Changes at Heythrop College
After already serving more than four and a half years of what was originally intended to be a four-year mission, Fr Michael Holman SJ, will step down as Principal of Heythrop College later in the year, Fr Holman made his decision after consulting with his Jesuit Superiors.
In a message to staff and Governors, Father Holman wrote: “It has been my pleasure and privilege to work with the Governors over the past four years and two terms. I have the highest regard for Heythrop’s work, for its students, who are such a credit to the College and the Society, for its wonderful staff and, of course, for my equally wonderful colleagues on the senior leadership team. I am very grateful to everyone and I shall miss you all. Please be sure that before I go I shall do all I can to help with the hand-over to my successor.”
Fr Dermot Preston, Provincial of the Jesuits in Britain, said of Fr Holman: “Michael has been an impressive Principal of the College; his dedication and commitment have been remarkable. He has managed to combine a pastoral and apostolic enthusiasm with great gifts for administration; he has been a grace to the College in these turbulent years.”
In mid-2015 Heythrop College announced that it would be closing as a college of the University of London at the end of the academic year 2017-2018. This decision was reached because it was no longer economically viable to operate a small, independent specialist college in the challenging environment of higher education in Britain.
For the last twelve months, the College has continued to deliver a high standard of service to all its students, while the Governors and the Jesuits in Britain have been consulting with a range of stakeholders, including the international Society of Jesus and the Bishops’ Conference of England and Wales, to research possible options to continue its mission in modern Britain.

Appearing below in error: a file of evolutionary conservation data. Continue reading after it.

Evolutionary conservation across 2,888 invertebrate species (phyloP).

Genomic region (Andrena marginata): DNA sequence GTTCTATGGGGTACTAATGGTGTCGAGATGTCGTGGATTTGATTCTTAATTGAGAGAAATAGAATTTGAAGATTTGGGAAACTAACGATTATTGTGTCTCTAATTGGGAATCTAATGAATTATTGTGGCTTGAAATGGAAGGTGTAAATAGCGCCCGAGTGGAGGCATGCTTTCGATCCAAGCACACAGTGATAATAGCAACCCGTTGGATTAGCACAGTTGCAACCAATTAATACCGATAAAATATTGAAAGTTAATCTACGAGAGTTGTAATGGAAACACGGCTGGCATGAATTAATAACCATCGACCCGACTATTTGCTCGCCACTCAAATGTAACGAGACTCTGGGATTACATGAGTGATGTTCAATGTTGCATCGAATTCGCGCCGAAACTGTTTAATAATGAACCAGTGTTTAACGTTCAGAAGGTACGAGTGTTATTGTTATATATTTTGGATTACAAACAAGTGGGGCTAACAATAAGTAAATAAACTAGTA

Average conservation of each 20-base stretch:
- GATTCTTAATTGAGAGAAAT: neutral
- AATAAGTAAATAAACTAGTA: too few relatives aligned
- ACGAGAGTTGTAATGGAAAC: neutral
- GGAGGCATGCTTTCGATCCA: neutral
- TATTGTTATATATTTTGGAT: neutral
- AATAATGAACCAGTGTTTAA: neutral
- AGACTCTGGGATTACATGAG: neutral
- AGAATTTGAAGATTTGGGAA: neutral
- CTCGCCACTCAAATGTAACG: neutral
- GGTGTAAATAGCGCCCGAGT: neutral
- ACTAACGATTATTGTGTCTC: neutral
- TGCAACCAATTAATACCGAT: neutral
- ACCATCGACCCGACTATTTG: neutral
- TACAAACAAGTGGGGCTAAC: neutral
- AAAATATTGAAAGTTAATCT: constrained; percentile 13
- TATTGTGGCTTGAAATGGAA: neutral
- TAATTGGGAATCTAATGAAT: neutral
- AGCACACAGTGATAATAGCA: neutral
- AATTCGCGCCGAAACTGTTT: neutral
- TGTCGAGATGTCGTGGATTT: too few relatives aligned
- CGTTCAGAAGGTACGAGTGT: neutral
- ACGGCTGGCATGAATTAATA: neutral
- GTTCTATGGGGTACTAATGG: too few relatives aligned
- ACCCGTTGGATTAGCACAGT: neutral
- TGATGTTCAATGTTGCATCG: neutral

Discussions were opened with the University of Roehampton in the autumn of 2015 and over the months that followed various imaginative and intricate plans were explored which were hoped might have continued Heythrop’s mission of the teaching and learning of philosophy and theology in a new and sustainable form. However, despite the best efforts of all concerned, it became clear to the Trustees that it would not be possible to find a satisfactory arrangement which met the requirements of all the major stakeholders. Consequently, in June 2016, the Trustees decided to formally end their negotiations with the University of Roehampton.
The Trustees of the Jesuits in Britain are grateful to the Vice Chancellor, Professor Paul O’Prey, and the Governors of the University of Roehampton for their willingness and generosity in exploring a wide range of possible options in order to continue the Jesuit mission.
The Trustees will continue to assist the Governors of Heythrop in the teach-out the University of London programmes, and have already pledged the resources to ensure that the College honours all its commitments to its students and staff during this process.
In due course the Jesuits in Britain will decide how best to develop their ministry in theology and philosophy.